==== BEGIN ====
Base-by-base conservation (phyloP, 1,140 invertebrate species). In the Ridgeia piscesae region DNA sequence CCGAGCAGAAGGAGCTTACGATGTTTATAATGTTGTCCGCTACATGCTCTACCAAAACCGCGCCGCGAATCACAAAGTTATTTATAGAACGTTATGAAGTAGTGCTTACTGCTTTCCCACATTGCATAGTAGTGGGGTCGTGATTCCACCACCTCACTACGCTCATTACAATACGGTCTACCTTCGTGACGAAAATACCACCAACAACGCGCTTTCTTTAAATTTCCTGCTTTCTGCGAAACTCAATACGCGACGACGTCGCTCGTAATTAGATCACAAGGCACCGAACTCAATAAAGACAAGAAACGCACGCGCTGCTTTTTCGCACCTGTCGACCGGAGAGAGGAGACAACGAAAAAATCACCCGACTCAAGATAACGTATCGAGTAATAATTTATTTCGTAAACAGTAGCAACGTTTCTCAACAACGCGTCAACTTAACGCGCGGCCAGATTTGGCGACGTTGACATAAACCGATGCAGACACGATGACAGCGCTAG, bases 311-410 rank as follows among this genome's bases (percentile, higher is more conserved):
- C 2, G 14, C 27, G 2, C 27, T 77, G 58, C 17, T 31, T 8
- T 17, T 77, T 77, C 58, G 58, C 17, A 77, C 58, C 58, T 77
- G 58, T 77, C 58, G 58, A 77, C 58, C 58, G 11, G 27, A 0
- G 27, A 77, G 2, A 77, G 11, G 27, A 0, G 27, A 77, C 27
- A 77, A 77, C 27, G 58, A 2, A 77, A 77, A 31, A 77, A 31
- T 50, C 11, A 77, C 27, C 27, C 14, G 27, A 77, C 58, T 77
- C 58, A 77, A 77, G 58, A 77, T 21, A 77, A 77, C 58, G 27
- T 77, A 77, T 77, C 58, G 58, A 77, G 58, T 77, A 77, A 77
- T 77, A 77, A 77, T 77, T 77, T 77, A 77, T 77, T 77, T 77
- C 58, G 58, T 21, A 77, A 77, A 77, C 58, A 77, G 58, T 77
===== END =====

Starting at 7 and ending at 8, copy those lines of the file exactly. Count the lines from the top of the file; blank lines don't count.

- T 50, C 11, A 77, C 27, C 27, C 14, G 27, A 77, C 58, T 77
- C 58, A 77, A 77, G 58, A 77, T 21, A 77, A 77, C 58, G 27